Cardboard Critters

Why do cats love cardboard boxes? Pet experts decode the obsession

The science behind your feline's weird obsession.

Originally Published: 
Cat peering out of a hole in a box

Cats are no strangers to cardboard boxes, as any feline owner knows well. But what is it about these flimsy square crates that make our kitties go wild?

While we can’t say for certain, pet experts and feline scientists have begun making inroads into the mysteries of the cat’s mind in recent years.

“If your cat has become attached to a cardboard box, why deny them that pleasure?” Molly DeVoss, a certified feline training specialist who runs the nonprofit Cat Behavior Solutions, tells Inverse.

Why does my cat like sitting in cardboard boxes?

One of the reasons cats may enjoy being in cardboard boxes: It serves as an object for them to rub up against and mark their scent with their pheromones.


Cats may be drawn to cardboard boxes for many reasons, but one common explanation is the novelty factor. Cardboard boxes may contain smells or an interesting texture to rub up against.

“Cats are very sensitive to changes in their home, and many cats like to investigate anything different,” Mikel Delgado tells Inverse. Delgado is a cat expert at Feline Minds.

There’s also a more complex evolutionary reason why cardboard boxes are like catnip for your pet: They provide a sense of security from predators and a good vantage point to stalk potential prey — or dangling toys in the modern world.

“Cats are both predators and prey species. Hiding in something like a cardboard box can shield them from being detected by their prey until they are ready to pounce,” Katherine Pankratz, a board-certified veterinary behaviorist, tells Inverse.

“Chewing on cardboard may simply be because it’s fun and entertaining”

Chyrle Bonk, a veterinarian at PetKeen, tells Inverse that cats like the small, confined nature of boxes, which “helps them feel safe from predators or other scary things in their environment.”

DeVoss says that cats may remember toys you previously tossed in empty boxes, so any new box serves as an invitation to play.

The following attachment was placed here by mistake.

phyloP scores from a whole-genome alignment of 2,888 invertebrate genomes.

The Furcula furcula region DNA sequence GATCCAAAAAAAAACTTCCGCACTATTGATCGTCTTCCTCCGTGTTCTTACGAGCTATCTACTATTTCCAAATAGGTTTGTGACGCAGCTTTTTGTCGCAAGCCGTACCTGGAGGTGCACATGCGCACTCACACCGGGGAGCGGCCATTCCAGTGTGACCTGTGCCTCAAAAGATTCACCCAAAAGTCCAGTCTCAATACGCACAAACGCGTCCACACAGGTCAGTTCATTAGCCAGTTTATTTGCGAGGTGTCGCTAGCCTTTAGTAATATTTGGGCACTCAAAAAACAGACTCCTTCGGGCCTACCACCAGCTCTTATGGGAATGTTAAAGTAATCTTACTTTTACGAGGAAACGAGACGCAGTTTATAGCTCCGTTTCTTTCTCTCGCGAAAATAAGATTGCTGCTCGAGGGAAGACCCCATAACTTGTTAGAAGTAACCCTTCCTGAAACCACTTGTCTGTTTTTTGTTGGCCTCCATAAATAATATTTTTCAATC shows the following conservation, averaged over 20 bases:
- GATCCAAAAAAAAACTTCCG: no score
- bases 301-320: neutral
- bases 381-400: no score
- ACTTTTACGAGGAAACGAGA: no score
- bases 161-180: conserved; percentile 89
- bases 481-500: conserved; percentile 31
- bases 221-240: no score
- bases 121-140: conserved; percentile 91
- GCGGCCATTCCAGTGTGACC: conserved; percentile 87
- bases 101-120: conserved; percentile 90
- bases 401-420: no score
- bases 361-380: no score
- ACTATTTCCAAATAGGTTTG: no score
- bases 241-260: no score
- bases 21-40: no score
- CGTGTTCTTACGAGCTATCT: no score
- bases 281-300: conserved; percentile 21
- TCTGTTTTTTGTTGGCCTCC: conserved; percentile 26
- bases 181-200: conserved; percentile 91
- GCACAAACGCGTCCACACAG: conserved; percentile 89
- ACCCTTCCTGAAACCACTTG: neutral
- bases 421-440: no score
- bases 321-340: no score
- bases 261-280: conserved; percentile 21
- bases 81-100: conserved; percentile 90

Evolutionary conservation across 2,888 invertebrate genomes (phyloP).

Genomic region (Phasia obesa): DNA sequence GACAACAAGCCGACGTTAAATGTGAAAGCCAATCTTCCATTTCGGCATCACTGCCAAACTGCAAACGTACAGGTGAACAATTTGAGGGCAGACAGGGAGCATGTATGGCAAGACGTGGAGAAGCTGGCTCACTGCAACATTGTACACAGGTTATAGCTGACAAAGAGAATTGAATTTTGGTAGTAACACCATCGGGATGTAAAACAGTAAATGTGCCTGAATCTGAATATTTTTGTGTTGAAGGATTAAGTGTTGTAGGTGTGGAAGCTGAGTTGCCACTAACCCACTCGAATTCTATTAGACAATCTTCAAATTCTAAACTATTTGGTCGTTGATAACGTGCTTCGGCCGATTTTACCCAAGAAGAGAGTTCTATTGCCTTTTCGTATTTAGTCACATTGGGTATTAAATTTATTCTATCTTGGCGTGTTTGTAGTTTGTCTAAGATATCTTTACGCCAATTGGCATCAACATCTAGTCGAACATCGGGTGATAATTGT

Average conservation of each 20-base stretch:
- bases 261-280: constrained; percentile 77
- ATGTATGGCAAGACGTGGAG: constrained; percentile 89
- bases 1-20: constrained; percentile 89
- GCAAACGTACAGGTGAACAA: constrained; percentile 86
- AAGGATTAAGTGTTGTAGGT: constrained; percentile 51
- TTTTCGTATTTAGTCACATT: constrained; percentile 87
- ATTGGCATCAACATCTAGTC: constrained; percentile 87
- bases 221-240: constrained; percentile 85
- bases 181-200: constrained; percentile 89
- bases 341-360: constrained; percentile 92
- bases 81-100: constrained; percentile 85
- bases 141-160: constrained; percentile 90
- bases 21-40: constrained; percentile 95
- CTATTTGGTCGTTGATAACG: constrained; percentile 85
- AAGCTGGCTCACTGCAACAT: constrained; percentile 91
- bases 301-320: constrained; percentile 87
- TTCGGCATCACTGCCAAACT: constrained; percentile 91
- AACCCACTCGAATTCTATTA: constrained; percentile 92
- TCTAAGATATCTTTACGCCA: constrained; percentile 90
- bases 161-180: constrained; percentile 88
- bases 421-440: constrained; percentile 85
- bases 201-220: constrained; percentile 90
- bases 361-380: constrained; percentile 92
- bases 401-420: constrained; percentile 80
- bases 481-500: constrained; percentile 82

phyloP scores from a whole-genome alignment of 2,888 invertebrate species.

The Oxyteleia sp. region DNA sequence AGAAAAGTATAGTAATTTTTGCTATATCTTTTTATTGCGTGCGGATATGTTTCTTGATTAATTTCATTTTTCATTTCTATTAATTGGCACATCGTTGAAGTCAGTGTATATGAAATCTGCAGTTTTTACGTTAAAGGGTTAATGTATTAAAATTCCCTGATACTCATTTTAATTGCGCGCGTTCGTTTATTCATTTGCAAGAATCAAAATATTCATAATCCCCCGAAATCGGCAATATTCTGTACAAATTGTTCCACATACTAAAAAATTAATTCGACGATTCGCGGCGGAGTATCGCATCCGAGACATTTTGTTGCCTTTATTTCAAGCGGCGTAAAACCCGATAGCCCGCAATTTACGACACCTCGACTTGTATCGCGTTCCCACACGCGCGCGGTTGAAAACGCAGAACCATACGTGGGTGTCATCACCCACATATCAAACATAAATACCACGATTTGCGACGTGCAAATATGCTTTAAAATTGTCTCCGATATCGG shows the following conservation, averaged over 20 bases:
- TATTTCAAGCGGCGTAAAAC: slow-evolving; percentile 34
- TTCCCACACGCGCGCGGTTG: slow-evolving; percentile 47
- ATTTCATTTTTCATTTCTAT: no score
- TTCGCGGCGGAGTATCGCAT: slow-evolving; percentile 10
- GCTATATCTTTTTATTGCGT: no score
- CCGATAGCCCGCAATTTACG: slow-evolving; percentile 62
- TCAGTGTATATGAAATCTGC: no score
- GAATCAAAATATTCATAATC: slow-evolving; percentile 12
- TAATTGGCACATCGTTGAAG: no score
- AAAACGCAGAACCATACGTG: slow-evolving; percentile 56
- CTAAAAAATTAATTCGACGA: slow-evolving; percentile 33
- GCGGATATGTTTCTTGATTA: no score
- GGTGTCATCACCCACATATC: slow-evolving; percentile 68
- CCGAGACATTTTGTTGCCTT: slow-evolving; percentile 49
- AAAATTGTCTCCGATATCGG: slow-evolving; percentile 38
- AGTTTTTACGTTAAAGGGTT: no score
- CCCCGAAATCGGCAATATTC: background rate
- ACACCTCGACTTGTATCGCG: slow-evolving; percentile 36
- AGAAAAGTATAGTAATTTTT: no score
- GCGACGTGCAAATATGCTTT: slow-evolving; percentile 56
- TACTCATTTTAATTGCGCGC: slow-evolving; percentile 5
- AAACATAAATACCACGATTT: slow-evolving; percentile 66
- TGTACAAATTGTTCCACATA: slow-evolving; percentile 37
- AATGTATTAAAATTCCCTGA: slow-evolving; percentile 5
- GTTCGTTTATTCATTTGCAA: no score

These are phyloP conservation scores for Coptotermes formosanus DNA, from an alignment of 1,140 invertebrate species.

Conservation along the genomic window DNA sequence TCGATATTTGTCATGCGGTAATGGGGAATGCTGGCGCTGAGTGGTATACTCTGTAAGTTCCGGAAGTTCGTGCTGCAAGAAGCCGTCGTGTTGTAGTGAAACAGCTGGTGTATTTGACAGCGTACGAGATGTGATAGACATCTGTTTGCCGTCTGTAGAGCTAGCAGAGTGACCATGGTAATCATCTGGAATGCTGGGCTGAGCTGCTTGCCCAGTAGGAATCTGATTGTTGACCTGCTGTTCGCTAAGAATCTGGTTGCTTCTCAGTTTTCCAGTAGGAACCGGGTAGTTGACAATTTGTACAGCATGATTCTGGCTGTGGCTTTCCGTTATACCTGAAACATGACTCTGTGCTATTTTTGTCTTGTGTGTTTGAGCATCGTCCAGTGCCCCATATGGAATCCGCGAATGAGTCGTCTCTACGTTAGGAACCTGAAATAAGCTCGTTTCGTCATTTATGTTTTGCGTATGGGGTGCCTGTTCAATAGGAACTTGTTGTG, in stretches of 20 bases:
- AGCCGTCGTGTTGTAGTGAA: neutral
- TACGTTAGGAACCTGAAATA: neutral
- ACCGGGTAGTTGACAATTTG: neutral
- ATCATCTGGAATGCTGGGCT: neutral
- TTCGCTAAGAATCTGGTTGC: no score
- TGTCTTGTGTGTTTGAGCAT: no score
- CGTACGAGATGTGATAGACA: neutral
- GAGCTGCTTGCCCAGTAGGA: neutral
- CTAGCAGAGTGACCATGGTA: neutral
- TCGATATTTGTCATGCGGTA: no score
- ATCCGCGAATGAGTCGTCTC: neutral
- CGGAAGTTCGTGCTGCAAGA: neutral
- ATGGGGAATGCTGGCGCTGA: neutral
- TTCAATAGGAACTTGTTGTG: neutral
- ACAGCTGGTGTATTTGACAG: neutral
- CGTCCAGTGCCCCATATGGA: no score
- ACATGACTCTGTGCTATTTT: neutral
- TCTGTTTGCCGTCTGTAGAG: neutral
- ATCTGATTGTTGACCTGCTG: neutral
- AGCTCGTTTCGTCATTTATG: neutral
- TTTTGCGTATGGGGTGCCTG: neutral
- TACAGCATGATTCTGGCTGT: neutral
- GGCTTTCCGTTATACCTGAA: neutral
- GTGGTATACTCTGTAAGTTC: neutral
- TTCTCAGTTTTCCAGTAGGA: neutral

“I also wonder if the cat is attempting to scent the box by laying in it and rubbing on it; cats are more comfortable when everything in their environment smells like them,” DeVoss adds.

Cardboard boxes are also insulating, so cats may find them particularly useful in keeping themselves warm.

Surprisingly, there is some scientific data on cats and boxes. One 2014 study observes what happens when you give shelter cats boxes for hiding. According to the data, cats that received the boxes were less stressed than those without, confirming that “hiding boxes” provide some sense of stress reduction in new environments.

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A more recent paper looked into the cat’s obsession with the enclosed, square shape of objects like cardboard boxes, laundry baskets, and simple outlines on the floor. The researchers confirmed the cats have “​illusory contour susceptibility,” which means they perceive contours that do not exist in reality. In the experiments, cats sat on a square-shaped illusion, known as a Kanizsa square, just as often as a real square.

While the study confirms that cats are, on some evolutionary level, attracted to sitting in boxes, it doesn’t propose to explain why that behavior occurs.

“​My study simply harnessed cats' attraction to sitting in enclosed spaces and did not really illuminate why they do it,” Gabriella E. Smith, currently a Ph.D. Candidate of Comparative Cognition at Messerli Research Institute, tells Inverse.

Why does my cat chew on cardboard boxes?

Cats may enjoy chewing on the unique texture of cardboard.